Travel to Europe is going to get slightly more complicated in 2021. Starting that year, visitors from the U.S. will need to get an ETIAS (European Travel Information and Authorization System) approval before entering countries in the Schengen zone. According to the delegation of the European Union to the U.S., the measure is not a Europe visa, but an authorization that “will enable us to get more comprehensive information from travelers coming from visa-exempt, third-country [nations] arriving at the Schengen external borders.”
The new requirement stems from an E.U. vote we covered in 2017, which passed a measure to expand requirements beyond just passports. ETIAS is being buzzed about since an ETIAS-servicing travel agency recently emerged online.
While ETIAS will be a new, extra step for American travelers, the inconvenience seems like it will be somewhat minimal. The authorization will be valid for three years, meaning travelers don’t have to reapply every time they travel. “Throughout these three years of validity of the ETIAS visa for USA travelers,” one ETIAS service explains, “it is possible to enter any of the Schengen zone European countries which apply to this visa as many times as necessary. The ETIAS visa for Americans is a multiple-entry visa with few restrictions in order to promote tourism while maintaining a high level of international security.”
One important requirement: When applying, your passport “must be valid for three months beyond the period of intended stay.” The agency also notes that “passports over 10 years old may not be accepted as a valid travel document,” but of course for Americans those passports would be expired, anyway.
In addition to a valid passport, ETIAS requires a credit or debit card (to pay a fee of about $8) and a valid email address. Enrollment is online, and travelers will receive confirmation via email. Currently, there is no indication of how long it will take to get an ETIAS. Presumably it will be good practice to apply at least four to six weeks in advance of needing it. The requirements don’t address any change in the current rule that requires individual visits to be under 90 days without a separate visa.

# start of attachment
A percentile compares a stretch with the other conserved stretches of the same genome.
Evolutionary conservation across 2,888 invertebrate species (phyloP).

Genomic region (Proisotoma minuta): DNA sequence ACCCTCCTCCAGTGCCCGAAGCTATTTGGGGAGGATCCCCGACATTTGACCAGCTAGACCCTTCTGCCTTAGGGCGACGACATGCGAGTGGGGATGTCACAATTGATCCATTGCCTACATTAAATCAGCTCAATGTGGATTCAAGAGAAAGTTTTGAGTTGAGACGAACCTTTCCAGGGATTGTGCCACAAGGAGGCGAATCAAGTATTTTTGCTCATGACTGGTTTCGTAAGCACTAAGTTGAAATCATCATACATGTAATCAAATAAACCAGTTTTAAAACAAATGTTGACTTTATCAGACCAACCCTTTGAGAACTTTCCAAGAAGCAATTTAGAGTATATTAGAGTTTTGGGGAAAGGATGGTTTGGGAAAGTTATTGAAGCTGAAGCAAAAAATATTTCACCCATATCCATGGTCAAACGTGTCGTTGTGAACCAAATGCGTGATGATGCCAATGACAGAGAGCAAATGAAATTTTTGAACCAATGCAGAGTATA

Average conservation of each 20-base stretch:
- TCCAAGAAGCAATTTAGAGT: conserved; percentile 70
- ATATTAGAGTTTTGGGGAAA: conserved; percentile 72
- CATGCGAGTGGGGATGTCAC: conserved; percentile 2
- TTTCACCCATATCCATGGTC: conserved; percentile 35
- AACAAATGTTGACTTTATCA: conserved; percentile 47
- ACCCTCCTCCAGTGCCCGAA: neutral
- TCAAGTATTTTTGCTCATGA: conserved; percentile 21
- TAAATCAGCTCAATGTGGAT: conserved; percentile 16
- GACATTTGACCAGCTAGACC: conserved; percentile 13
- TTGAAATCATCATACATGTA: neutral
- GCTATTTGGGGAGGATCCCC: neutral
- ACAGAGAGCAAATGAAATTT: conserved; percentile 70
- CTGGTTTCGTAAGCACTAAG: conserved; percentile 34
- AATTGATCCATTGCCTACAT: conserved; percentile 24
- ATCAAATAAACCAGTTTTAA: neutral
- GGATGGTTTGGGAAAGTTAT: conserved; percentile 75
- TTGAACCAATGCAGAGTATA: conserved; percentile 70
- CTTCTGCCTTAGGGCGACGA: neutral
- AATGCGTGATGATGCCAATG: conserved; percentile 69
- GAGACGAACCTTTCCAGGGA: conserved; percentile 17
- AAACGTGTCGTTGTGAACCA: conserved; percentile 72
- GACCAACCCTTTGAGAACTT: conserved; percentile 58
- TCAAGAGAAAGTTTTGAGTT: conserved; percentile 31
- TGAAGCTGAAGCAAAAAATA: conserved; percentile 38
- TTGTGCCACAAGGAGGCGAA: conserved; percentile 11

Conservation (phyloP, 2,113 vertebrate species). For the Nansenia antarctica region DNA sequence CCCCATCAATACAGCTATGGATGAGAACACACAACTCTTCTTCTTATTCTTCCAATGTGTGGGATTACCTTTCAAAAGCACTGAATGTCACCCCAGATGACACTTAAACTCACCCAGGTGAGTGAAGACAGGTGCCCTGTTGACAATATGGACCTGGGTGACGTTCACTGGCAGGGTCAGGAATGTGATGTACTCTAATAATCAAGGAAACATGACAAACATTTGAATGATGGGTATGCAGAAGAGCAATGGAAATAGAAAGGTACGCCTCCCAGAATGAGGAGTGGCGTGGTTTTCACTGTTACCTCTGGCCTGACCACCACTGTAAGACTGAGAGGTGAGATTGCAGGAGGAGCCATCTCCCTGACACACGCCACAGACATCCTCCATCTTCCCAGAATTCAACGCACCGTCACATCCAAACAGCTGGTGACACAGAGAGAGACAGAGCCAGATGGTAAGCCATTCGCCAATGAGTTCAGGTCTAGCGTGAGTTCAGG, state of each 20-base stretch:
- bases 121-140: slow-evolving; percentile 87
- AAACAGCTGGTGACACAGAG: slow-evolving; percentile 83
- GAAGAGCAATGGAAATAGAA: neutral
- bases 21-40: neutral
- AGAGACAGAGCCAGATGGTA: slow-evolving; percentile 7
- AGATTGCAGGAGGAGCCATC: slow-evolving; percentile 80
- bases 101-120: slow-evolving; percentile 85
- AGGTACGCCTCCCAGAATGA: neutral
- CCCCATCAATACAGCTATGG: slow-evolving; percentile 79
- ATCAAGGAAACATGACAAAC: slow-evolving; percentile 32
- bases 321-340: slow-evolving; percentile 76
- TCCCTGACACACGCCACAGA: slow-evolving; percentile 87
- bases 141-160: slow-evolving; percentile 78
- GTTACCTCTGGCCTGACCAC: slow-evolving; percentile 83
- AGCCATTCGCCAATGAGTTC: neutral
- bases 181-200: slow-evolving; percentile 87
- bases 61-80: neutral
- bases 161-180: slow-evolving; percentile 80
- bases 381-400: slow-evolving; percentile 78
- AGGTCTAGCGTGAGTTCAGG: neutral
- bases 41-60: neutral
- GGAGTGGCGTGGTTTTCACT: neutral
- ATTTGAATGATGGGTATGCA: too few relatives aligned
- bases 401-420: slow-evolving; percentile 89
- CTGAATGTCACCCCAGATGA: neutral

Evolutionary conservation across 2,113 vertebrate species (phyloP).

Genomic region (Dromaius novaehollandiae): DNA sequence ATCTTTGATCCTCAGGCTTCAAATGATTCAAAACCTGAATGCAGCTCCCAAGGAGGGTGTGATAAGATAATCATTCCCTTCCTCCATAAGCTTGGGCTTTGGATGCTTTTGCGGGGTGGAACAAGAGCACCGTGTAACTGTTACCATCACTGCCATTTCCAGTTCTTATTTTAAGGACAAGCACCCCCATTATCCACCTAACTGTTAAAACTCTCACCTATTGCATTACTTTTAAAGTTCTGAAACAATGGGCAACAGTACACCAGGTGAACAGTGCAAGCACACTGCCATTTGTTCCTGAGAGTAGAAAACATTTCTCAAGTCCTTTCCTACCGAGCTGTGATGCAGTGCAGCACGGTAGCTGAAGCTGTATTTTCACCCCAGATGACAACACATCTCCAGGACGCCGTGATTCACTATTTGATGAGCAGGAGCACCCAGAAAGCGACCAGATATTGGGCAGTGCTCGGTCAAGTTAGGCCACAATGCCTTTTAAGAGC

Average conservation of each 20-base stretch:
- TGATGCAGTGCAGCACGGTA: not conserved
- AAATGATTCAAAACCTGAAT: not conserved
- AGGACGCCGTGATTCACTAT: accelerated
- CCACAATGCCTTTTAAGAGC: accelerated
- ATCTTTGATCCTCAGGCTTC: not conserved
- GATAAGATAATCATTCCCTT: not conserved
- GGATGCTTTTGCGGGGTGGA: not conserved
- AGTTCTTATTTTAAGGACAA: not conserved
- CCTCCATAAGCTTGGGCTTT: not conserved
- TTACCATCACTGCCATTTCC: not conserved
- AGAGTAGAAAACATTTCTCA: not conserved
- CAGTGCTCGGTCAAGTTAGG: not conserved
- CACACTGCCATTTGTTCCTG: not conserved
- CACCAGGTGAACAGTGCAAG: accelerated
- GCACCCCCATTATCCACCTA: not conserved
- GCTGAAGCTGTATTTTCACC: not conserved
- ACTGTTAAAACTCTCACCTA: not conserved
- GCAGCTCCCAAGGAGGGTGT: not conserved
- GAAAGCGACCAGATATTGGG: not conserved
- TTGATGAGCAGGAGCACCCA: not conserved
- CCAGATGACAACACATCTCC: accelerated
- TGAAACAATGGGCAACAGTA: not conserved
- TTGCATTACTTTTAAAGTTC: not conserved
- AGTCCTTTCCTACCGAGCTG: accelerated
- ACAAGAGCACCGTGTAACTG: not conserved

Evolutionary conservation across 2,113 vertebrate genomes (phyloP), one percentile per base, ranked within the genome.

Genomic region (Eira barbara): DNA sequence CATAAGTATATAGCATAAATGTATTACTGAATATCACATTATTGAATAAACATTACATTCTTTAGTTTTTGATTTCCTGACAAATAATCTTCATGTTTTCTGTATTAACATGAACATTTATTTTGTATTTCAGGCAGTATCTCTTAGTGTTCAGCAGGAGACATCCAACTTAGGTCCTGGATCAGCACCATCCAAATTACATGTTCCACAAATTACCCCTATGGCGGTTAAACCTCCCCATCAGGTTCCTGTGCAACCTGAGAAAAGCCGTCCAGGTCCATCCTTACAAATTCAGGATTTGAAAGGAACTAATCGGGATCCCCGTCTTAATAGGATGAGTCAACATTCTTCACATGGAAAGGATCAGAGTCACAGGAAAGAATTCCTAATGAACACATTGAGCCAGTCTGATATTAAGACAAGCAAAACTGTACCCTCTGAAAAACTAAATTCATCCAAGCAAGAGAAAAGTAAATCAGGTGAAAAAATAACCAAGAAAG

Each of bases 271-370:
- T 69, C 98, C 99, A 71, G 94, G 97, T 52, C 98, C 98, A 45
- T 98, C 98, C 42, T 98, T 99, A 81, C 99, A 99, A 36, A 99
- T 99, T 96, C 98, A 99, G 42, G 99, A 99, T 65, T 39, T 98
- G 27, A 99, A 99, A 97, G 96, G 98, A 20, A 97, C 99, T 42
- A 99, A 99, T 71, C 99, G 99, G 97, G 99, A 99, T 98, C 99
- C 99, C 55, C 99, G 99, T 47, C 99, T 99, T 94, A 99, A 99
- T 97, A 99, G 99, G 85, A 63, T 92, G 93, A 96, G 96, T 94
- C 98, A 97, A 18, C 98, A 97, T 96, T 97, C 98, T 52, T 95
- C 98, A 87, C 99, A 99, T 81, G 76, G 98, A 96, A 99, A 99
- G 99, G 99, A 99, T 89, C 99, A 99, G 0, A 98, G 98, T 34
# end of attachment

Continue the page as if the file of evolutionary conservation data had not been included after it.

As noted earlier, ETIAS only applies to the 26 countries in the Schengen zone: Austria, Belgium, Luxembourg, Netherlands, Germany, France, Spain, Portugal, Sweden, Finland, Denmark, Lithuania, Latvia, Estonia, Poland, Slovakia, Hungary, Slovenia, Italy, Greece, Czech Republic, Malta, Iceland, Norway, Liechtenstein, and Switzerland. Plus, Monaco, San Marino, and the Vatican City are also affected.
Notably, the U.K. and Ireland will not be part of ETIAS, though in the case of Ireland, an ETIAS servicer notes “it is very probable that in the near future that will change and they will require an ETIAS visa waiver to cross Ireland’s border.” Romania, Bulgaria, Croatia, Cyprus each have somewhat unique situations, which are detailed here.
Readers: Are you surprised? Comment below.
Corrections: A previous version of this story stated that ETIAS is a visa. The European Union delegation to the United States has clarified, however, that “the European Travel Information and Authorization System is not a visa. It’s an online travel authorization similar to ESTA.” ESTA is the United States’ travel authorization program that applies to Europeans. A previous version of this story also misspelled Liechtenstein. It has been corrected.
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